“My dad’s superstitious,” said Lori Keith. “It will have to be the same shirt, everything.”

The topic at hand is the second running of the Mystic Lake Derby on Saturday and the preparations of Mr and Mrs. Keith – William and Philomena (or Bill and Phil as they’re known) – for Saturday’s race.

For the uniformed, Lori Keith, a native of England and a regular rider at Canterbury Park, won the first running of the biggest race in Canterbury Park history last year aboard Hammers Terror, owned by Terry Hamilton and trained by Michael Stidham.

Bill asked his daughter in a recent conversation whether she would ride in the race again this year. When she informed him that the chances appeared good, he began making plans. “He wanted to know if he should get the champagne,” Lori said.

Keith’s parents, who own a restaurant in the South of France, watched the inaugural running down the street from the restaurant, at an acquaintance’s home. Good viewing, just a matter of connecting the laptop to the telly, as they say, and they saw their daughter win the biggest race of her career.

They plan on looking in again on Saturday.

Keith will ride a horse named Dorsett, owned once again by Hamilton and trained once again by Stidham. And, get this, she is breaking from the No. 2 hole in an eight-horse field, just as last year.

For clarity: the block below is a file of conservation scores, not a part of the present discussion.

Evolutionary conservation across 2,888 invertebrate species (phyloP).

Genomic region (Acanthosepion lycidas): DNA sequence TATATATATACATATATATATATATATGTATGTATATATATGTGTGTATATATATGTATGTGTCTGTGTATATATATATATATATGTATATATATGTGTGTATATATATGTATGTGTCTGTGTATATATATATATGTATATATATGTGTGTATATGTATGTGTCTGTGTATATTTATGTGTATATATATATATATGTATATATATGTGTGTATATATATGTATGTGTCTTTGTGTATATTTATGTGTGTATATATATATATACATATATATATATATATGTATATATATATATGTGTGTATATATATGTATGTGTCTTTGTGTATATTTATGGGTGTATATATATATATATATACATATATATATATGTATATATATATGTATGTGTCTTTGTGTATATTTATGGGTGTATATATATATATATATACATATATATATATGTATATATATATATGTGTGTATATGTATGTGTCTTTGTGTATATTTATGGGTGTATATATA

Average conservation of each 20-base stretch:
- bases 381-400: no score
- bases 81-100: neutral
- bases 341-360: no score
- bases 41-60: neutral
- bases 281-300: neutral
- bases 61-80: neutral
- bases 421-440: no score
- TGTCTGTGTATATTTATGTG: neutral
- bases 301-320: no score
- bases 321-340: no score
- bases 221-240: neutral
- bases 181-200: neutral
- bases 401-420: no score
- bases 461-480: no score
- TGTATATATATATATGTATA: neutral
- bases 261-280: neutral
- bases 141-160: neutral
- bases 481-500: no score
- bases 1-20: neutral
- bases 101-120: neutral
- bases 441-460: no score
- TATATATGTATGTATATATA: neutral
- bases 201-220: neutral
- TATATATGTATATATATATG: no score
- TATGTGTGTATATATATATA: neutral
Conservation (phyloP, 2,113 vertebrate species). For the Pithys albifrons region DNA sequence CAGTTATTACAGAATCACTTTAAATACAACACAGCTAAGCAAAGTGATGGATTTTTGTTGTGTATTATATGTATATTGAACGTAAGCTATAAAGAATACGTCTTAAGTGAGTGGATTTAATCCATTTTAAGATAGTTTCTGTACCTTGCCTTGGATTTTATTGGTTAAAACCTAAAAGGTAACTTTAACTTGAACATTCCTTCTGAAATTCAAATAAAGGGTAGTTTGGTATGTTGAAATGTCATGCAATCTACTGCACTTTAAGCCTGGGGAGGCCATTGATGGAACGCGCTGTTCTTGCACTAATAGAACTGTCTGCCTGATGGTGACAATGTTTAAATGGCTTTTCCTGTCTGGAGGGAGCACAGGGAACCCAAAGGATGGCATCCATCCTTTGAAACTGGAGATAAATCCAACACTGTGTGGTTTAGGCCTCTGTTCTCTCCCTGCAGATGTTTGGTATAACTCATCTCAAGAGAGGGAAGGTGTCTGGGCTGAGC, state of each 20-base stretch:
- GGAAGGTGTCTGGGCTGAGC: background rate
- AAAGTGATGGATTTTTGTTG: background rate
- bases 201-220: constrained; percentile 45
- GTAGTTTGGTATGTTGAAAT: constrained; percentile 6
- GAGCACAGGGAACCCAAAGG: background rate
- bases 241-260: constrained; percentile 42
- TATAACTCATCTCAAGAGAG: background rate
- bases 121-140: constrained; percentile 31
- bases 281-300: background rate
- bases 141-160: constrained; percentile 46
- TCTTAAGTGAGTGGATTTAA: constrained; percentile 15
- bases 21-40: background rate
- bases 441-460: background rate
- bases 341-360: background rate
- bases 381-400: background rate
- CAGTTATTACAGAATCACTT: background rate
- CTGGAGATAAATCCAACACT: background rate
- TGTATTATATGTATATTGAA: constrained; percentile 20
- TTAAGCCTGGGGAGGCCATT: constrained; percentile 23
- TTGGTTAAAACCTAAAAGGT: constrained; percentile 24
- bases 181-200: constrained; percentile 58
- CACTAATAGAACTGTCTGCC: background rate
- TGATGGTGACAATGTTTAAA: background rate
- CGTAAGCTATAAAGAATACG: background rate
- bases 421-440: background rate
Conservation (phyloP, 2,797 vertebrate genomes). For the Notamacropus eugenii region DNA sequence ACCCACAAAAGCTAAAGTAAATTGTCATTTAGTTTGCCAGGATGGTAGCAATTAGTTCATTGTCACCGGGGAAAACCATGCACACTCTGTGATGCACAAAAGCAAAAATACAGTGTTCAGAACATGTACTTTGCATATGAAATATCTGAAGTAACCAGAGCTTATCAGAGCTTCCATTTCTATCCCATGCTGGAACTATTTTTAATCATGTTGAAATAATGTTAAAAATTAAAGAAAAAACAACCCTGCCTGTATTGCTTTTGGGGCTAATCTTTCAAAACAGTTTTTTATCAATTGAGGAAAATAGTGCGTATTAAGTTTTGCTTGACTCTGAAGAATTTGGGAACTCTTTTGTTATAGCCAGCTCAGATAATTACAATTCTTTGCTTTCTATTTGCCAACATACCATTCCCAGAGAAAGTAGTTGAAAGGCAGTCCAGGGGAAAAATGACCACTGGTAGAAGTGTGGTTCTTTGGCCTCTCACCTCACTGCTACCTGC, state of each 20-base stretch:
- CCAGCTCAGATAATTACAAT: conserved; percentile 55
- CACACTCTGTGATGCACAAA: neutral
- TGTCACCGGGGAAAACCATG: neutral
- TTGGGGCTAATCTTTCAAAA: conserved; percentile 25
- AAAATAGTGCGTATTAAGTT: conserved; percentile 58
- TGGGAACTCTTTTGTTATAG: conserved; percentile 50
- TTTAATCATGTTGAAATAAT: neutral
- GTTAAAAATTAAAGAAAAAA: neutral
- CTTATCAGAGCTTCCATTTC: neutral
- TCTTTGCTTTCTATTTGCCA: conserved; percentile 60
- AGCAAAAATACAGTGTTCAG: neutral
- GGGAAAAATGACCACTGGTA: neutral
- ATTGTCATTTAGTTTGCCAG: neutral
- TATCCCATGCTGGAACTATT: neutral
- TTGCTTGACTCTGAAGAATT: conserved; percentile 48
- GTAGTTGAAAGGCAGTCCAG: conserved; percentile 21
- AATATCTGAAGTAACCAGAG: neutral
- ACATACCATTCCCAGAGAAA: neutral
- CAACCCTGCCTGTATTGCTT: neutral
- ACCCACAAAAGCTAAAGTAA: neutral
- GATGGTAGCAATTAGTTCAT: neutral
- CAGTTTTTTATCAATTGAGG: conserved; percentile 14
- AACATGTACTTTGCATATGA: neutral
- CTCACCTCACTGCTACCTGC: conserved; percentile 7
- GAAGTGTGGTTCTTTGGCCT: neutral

A year ago, Keith took the morning line second choice to the winner’s circle after surviving a stewards’ inquiry for interference in the stretch. This time she is on the 5/2 morning line favorite.

“I think he has a great shot,” she said. “On paper he looks very good, but I think it will be a very competitive race.”

Dorsett, a son of Artie Schiller from Dontgetnmyway, has two wins, a second and a third from eight career starts with earnings of $74,670. He is part of a field of eight that will engage at one mile on the turf.

$200,000 Mystic Lake Derby Field & Morning Line
PP Horse Trainer Jockey ML
1    Impassable Canyon Michael Maker Victor Lebron 5-1
2 Dorsett Michael Stidham Lori Keith 5/2
3 Finding Candy Michael Biehler Denny Velazquez 12-1
4 Coastal Breeze Wayne Catalano Channing Hill 4-1
5 Kale’s Kourage Kelly Von Hemel Ry Eikleberry 10-1
6 Evan’s Calling Neil Pessin Eddie Martin Jr. 8-1
7 Red Zeus Dan McFarlane Alex Canchari 6-1
8 Officer Alex Lynn Whiting Leandro Goncalves 9/2